In addition to a number of new studies, Expedition 48 will continue numerous experiments that started during previous increments. ISS Science spans across all fields of science with particular focus on Earth and Space Science, Physical Science, Technology, Biology and Biotechnology, Human Research and Educational and Cultural Activities.
The crew will be supporting hundreds of scientific studies and experiments that are in progress aboard the Station – often acting as test subjects themselves performing different experiments to study the effects long duration space flight has on humans.
A human physiology study that will keep the crew busy many days of their mission is Ocular Health. Its full name is Prospective Observational Study of Ocular Health in ISS Crews. The Prospective Observational Study of Ocular Health in ISS Crews (Ocular Health) protocol aims to systematically gather physiological data to characterize the Risk of Microgravity-Induced Visual Impairment/Intracranial Pressure on crewmembers assigned to a 6 month ISS increment,” the NASA experiment overview said.
It is known that some (not all) astronauts in orbit experience changes in visual acuity (visual clarity) and intraocular pressure as a result of fluid shifts within the body as it is subjected to microgravity. About 20% is astronauts flying to ISS have reported these kinds of changes. Test subjects will undergo pre-flight, flight and post-flight testing of their eyes using a variety of techniques.
Near and far visual acuity will be tested for each eye independently using a Snellen chart and Amsler grid testing. Also, intraocular and blood pressure measurements are part of the study as well as ocular ultrasounds to identify changes in globe morphology, fundoscopy to detect retinal changes, threshold visual field testing to assess central and peripheral vision changes, contrast sensitivity changes as a measure of visual function, and vascular compliance calculations. In-flight measures will be taken on Flight Days 10, 30, 60, 90, and 120 as well as 30 days prior to return.
Pre- and post-flight examinations include refraction testing, pupil reflex testing, extraocular muscle balance and function checks, CT and MRI scans and split lamp biochemistry and high resolution retinal photography.
“The purpose of this study is to collect evidence to characterize the risk and define the visual changes and central nervous system (CNS) changes observed during a six month exposure to microgravity including postflight time course for recovery to baseline. This study will gather information that can be used to assess the risk of Microgravity-Induced Visual Impairment/Intracranial Pressure (VIIP) and guide future research needs,” the experiment overview notes.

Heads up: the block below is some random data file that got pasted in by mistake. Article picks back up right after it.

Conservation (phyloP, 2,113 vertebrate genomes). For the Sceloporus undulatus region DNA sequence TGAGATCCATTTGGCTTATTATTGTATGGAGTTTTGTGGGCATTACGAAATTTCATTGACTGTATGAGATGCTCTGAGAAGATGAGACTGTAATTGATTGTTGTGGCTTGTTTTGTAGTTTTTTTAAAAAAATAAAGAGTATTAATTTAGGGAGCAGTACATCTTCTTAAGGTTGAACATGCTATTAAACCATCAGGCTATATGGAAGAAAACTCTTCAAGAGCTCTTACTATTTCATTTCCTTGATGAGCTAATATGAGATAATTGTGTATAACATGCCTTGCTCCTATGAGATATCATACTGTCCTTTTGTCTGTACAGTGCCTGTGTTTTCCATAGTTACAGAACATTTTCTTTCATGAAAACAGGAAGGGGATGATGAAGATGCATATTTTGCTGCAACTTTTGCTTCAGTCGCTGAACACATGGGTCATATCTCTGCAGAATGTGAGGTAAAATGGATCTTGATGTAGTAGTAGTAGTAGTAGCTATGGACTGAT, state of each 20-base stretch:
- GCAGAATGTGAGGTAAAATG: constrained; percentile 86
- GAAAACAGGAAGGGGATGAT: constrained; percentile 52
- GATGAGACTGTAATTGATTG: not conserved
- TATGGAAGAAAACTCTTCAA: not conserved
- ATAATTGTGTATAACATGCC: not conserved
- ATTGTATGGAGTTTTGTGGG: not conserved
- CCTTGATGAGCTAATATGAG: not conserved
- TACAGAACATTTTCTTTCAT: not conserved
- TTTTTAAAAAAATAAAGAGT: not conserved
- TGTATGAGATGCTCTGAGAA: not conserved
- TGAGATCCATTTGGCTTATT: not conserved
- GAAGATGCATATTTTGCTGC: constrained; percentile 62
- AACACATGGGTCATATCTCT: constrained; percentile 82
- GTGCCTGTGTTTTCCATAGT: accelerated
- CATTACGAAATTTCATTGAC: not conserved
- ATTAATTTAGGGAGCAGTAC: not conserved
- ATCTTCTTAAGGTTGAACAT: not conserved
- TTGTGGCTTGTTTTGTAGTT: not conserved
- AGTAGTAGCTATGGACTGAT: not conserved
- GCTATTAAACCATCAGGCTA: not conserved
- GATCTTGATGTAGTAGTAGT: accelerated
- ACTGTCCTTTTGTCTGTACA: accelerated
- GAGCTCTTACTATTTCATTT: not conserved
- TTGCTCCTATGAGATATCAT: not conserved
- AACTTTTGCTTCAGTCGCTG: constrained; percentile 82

Fluid Shifts Before, During and After Prolonged Space Flight and Their Association with Intracranial Pressure and Visual Impairment. Known as the Fluids Shift study, this experiment is one of the most complex integrated experiments ever performed on ISS using pieces of US and Russian hardware to attempt to quantify the amount of fluid shifting from the lower body to the upper body when transitioning from a gravity to a microgravity environment.
This will also lead to an understanding of effects of the fluid shift on fluid pressure in the head, changes to vision and eye structure. Effects on the eye caused by elevated intracranial pressure include globe flattening, choroidal folds, and alteration of the optic nerve.
The fluid shifts study uses a number of measurements – fluid compartmentalization (determining total body water by using heavy water as tracer, determining extra and intracellular water content, plasma volume & interstitial volume), ultrasound measurements to track the thickness of tissues on the forehead, tibia, calcaneus, ultrasounds to measure vascular dimensions, MRI for the measurement of vascular dynamics, ocular measurements (optical coherence tomography, tonometry, ultrasounds for structural changes), cardiac variables using ultrasounds, and intracranial pressure measurements.
The study will utilize the Russian Chibis Lower Body Negative Pressure suit that shifts fluids back to the lower body to provide comparison measurements with those made in pure microgravity and on Earth.
Cognition, also known as Individualized Real-Time Neurocognitive Assessment Toolkit for Space Flight Fatigue uses a battery of tests to measure how spaceflight-related physical changes (microgravity, lack of sleep quality, diet) can affect the cognitive performance of humans during long-duration space flights. The experiment consists of ten brief computer-based tests that cover a range of cognitive functions and deliver immediate feedback on current and past results. A good neurocognitive function for effective performance during space missions makes an investigation of sleep and fatigue in space an absolute necessity.